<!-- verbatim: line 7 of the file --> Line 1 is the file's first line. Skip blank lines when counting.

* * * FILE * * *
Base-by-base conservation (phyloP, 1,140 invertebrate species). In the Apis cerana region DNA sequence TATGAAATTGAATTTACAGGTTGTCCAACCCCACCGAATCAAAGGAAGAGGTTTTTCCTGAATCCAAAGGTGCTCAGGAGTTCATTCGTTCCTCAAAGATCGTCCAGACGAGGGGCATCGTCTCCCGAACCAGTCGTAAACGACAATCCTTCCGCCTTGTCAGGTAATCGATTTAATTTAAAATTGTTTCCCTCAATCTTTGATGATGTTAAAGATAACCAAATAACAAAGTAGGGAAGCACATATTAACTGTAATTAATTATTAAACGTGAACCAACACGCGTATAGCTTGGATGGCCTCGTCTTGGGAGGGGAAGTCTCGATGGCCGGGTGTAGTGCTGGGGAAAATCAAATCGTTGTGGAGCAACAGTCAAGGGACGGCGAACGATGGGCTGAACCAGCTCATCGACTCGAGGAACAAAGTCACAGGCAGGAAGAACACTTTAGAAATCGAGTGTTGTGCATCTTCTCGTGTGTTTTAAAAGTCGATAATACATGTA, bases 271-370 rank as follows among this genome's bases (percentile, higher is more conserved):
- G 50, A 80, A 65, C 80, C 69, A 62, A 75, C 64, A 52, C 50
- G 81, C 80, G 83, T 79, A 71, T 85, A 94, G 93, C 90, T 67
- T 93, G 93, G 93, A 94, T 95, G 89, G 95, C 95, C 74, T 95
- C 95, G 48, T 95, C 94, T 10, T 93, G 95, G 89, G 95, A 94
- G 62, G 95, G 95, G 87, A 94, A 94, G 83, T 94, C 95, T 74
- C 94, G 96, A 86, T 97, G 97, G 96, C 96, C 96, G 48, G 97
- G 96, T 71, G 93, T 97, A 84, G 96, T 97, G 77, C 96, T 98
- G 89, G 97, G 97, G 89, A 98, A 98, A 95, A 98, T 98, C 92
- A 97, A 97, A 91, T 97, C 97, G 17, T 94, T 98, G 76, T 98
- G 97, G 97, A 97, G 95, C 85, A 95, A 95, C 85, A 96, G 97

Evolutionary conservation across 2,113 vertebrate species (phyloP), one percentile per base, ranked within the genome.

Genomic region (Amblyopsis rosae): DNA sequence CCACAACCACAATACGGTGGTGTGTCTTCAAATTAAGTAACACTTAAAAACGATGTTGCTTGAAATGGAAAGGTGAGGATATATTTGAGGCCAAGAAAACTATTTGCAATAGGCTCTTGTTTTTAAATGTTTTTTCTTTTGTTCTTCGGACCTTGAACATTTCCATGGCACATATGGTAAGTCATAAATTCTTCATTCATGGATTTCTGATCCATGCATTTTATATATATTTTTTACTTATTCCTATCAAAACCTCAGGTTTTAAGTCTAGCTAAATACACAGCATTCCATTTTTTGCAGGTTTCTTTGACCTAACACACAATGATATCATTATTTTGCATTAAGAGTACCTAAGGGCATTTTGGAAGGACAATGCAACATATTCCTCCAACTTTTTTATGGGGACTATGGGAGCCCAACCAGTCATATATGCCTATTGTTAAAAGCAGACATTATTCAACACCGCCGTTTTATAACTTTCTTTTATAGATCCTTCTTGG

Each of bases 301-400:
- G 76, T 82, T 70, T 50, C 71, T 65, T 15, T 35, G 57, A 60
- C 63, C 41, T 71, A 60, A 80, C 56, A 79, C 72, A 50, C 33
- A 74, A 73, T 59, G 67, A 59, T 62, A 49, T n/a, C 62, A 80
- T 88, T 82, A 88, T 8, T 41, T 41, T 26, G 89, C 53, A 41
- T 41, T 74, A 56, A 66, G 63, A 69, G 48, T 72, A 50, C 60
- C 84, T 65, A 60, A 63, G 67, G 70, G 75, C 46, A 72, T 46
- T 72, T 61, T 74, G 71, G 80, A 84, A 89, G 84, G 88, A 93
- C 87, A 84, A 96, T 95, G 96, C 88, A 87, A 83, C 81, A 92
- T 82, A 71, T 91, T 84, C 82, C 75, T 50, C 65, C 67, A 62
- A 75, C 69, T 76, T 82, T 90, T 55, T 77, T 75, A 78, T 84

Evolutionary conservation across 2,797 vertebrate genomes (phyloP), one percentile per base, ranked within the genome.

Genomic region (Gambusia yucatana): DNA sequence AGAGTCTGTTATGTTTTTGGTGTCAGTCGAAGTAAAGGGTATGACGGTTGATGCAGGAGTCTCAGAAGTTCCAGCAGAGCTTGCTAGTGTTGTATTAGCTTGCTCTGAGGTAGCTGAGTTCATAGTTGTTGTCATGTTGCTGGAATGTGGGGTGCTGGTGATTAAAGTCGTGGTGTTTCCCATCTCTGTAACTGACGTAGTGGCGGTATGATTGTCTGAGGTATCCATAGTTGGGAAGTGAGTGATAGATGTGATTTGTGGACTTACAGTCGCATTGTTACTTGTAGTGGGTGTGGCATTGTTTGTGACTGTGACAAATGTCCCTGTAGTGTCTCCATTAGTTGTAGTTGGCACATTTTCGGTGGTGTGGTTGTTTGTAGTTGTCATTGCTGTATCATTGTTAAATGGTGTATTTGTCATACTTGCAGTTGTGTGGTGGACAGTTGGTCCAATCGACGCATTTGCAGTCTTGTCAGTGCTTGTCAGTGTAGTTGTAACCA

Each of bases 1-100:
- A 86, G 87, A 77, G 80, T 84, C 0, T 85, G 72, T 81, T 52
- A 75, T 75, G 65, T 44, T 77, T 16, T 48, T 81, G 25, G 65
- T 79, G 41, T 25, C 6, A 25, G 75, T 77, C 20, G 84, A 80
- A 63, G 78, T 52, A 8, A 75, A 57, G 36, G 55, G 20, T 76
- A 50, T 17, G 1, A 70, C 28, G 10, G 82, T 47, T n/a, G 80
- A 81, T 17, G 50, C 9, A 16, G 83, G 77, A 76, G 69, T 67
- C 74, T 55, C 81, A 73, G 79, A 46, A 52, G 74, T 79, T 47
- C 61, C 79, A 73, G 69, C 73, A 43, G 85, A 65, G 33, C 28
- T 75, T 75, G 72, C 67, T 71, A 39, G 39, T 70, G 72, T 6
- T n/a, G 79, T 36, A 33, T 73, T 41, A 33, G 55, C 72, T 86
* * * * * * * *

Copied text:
- C 94, G 96, A 86, T 97, G 97, G 96, C 96, C 96, G 48, G 97